Six more states on Tuesday announced lawsuits against OxyContin maker Purdue Pharma, accusing the company of fueling a national opioid epidemic by deceptively marketing its prescription painkillers to generate billions of dollars in sales.
State attorneys general from Nevada, Texas, Florida, North Carolina, North Dakota and Tennessee also said Purdue Pharma violated state consumer protection laws by falsely denying or playing down the addiction risk while overstating the benefits of opioids.
“It’s time the defendants pay for the pain and the destruction they’ve caused,” Florida Attorney General Pam Bondi said at a news conference.
Florida also sued drugmakers Endo Pharmaceuticals; Allergan, a unit of Johnson & Johnson; Teva Pharmaceutical and Mallinckrodt, as well as drug distributors AmerisourceBergen, Cardinal Health and McKesson.
Lawsuits have already been filed against Purdue by 16 other U.S. states, Puerto Rico and New York City.
U.S. retail sales rose in broad fashion last month as bigger after-tax paychecks helped compensate for rising fuel costs, signaling consumer demand was off to a firm start this quarter.
The value of sales increased 0.3 percent in April, after an 0.8 percent advance in February that was stronger than initially reported, Commerce Department figures showed Tuesday.
Retail-control group sales, which are used to calculate gross domestic product and exclude food services, auto dealers, building materials stores and gasoline stations, improved 0.4 percent after an upwardly revised 0.5 percent gain.
Retail sales data for February were also revised up to unchanged from a previously estimated 0.1 percent decrease.
Nine of 13 major retail categories showed advances in April since March of last year, led by the biggest jump in sales at apparel stores. Increased receipts were also evident at furniture merchants, building-materials outlets, Internet retailers and department stores.
Filling-station receipts increased 0.8 percent since March 2017, the most since January and reflecting a jump in gasoline costs that are now near the highest level since late 2014.
— Bloomberg News
A federal judge in California on Tuesday struck down the city of Oakland’s ban on coal shipments at a proposed cargo terminal, siding with a developer who wants to use the site to transport Utah coal to Asia.
U.S. District Judge Vince Chhabria in San Francisco said the information the city relied on to conclude the coal operations would pose a substantial health or safety danger to the public was “riddled with inaccuracies, major evidentiary gaps, erroneous assumptions and faulty analyses, to the point that no reliable conclusion about health or safety dangers could be drawn from it.”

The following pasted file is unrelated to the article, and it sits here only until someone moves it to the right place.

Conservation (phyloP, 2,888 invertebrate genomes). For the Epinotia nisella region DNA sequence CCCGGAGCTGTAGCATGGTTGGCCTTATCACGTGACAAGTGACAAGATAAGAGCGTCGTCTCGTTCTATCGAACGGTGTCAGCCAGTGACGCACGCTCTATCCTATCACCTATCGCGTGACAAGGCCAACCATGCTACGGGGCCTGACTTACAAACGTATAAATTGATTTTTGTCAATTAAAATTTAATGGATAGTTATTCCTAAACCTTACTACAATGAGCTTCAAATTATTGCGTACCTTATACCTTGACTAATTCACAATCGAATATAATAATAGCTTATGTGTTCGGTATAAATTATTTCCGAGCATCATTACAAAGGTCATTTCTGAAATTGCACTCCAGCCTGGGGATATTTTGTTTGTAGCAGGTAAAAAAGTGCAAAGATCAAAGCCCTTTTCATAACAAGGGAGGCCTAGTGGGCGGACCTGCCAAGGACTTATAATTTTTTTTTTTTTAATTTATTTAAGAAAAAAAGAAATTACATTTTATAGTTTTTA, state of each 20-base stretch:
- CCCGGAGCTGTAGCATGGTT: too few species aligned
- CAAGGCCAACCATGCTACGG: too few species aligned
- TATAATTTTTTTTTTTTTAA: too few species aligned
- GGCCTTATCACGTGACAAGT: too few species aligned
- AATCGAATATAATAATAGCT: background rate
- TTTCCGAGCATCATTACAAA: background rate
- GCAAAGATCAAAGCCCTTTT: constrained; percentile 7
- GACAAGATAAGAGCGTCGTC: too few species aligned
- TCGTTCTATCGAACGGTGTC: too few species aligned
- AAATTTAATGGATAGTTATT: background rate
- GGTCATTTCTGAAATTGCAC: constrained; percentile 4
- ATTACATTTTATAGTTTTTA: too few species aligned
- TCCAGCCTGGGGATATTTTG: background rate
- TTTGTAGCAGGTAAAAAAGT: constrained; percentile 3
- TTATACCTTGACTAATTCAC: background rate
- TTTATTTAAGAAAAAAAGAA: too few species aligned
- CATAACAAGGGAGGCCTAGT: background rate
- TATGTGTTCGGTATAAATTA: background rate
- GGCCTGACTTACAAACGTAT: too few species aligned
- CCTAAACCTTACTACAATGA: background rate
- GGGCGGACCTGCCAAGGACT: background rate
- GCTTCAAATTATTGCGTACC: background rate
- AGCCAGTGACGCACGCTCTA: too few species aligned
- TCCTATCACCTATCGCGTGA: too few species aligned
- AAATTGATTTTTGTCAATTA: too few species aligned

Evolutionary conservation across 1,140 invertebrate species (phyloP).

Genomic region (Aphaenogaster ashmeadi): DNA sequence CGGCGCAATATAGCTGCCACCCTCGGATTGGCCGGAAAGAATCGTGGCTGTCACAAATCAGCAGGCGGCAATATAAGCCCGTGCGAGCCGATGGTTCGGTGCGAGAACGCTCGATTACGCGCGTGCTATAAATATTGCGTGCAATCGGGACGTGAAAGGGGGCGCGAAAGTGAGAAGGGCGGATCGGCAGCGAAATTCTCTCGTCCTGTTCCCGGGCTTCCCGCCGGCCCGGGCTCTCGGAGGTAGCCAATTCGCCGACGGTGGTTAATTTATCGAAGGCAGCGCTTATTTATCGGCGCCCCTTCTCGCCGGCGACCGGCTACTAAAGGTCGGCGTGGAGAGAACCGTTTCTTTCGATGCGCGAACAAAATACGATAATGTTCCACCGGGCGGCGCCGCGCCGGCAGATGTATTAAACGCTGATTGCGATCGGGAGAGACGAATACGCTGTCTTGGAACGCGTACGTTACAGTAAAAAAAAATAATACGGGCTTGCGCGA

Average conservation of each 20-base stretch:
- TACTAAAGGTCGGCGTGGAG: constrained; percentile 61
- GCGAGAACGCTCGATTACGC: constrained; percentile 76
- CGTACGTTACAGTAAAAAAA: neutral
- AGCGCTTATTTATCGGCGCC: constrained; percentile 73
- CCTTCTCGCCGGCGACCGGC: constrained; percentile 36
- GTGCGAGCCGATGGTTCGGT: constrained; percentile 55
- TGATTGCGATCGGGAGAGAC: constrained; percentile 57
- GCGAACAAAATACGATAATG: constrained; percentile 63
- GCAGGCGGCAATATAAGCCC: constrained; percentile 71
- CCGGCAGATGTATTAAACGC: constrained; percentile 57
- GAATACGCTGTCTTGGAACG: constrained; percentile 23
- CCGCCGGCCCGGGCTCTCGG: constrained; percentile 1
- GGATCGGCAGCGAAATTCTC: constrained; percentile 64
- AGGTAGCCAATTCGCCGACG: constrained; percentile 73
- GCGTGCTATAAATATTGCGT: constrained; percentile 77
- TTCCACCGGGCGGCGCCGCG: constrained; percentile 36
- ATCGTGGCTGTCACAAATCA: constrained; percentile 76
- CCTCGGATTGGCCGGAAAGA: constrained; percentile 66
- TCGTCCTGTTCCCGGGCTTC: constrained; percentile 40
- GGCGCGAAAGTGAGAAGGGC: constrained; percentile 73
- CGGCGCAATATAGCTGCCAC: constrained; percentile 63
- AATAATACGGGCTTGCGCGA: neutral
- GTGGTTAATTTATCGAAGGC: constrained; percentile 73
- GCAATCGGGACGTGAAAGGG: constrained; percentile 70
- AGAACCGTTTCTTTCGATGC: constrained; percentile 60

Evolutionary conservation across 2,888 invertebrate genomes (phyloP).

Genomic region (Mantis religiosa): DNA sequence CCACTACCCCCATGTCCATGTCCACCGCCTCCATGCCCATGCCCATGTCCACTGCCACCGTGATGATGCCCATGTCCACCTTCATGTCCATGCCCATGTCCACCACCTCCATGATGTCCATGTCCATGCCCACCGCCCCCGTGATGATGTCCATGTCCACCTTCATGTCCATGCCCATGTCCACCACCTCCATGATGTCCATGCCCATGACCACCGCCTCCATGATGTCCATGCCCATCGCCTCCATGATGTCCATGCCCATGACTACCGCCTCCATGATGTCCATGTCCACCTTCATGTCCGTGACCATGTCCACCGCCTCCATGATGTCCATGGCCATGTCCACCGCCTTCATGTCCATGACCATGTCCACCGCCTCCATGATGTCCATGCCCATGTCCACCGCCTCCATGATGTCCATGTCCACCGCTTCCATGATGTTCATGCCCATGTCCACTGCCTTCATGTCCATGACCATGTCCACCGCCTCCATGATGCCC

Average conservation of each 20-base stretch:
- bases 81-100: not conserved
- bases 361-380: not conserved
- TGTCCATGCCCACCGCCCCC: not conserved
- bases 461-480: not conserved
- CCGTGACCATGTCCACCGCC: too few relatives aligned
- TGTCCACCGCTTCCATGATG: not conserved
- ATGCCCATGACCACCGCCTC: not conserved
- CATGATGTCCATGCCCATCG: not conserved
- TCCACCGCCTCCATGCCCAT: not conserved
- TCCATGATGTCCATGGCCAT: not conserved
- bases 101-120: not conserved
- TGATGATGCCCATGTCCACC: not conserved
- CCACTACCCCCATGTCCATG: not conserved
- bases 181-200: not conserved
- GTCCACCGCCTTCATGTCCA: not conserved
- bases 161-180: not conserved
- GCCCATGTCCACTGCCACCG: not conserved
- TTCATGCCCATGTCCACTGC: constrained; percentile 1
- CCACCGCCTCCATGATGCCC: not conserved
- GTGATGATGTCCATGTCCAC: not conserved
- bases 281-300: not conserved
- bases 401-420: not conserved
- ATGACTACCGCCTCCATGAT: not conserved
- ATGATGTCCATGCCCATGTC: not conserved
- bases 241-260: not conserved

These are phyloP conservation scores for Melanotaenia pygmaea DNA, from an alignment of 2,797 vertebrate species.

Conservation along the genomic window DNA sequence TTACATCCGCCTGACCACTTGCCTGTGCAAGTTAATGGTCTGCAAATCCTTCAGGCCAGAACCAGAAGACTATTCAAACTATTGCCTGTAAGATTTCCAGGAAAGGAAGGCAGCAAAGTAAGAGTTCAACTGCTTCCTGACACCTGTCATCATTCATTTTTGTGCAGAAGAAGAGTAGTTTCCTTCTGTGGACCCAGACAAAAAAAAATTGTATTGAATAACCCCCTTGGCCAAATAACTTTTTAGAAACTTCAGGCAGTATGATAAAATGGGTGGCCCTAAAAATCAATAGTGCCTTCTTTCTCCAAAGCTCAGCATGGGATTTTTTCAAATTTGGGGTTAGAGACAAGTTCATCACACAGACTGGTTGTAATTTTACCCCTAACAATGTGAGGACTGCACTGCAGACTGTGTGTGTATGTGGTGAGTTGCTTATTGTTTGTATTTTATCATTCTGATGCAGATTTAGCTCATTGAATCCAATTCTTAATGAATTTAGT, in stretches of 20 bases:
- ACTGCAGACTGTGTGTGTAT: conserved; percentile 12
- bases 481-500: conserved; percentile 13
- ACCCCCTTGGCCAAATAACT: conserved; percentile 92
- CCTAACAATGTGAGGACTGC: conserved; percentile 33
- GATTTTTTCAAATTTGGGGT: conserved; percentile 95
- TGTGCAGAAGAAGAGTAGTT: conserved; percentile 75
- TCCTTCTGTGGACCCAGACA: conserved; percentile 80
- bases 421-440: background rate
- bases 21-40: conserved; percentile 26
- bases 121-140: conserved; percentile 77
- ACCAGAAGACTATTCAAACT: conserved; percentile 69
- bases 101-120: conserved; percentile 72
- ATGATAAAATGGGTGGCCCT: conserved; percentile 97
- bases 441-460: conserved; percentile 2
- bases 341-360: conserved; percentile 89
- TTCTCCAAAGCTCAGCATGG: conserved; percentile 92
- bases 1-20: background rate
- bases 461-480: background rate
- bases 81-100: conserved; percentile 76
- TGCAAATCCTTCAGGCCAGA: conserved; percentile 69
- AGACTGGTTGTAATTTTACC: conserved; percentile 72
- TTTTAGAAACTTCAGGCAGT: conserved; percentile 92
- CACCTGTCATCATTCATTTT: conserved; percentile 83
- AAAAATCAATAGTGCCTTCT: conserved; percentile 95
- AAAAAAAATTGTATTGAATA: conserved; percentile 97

City leaders approved construction of a rail and marine terminal in 2013. The $250 million project in west Oakland was expected to bring thousands of construction and shipping jobs.
Oakland officials said coal had never been mentioned as a possibility for the site. Lawyers for the developers said city officials always knew there would be a mix of goods, including coal.
— Associated Press
Arlington, Tex., is "no longer moving forward" in the competition to become Amazon's second headquarters, the city announced Tuesday, releasing details of its incentive package. City spokeswoman Susan Schrock said Arlington realized it was "no longer a focus" in the process. Arlington offered incentives estimated at $921 million. Amazon asked for proposals last year, and 20 areas are still in the running. Amazon chief executive Jeffrey P. Bezos owns The Washington Post.
U.S. home builders are feeling more confident about their sales prospects, reflecting strong demand for newly built homes with existing homes in short supply. The National Association of Home Builders/Wells Fargo builder sentiment index released Tuesday rose two points to 70 this month. That's up from a revised reading of 68 in April and snaps a four-month slide in builder confidence. Builders' view of current sales conditions rose two points to 76 this month. The outlook for sales over the next six months held at 77. A measure of buyer traffic held steady at 51.
Kellogg will discontinue operations in Venezuela immediately, the cereal maker said Tuesday, blaming the country's "economic and social deterioration." The food giant is just the latest international company to partially or completely close shop in Venezuela, following others such as Kimberly-Clark and Colgate-Palmolive. Venezuelan President Nicolás Maduro said: "The company has been handed to the workers. It will continue to operate in the hands of the working class." Grinding food shortages and rampant inflation have put even cereal beyond the purchasing power of most families in the hungry nation.
— From news services
8:30 a.m.: Commerce Department releases housing starts for April.
9:15 a.m.: Federal Reserve releases industrial production for April.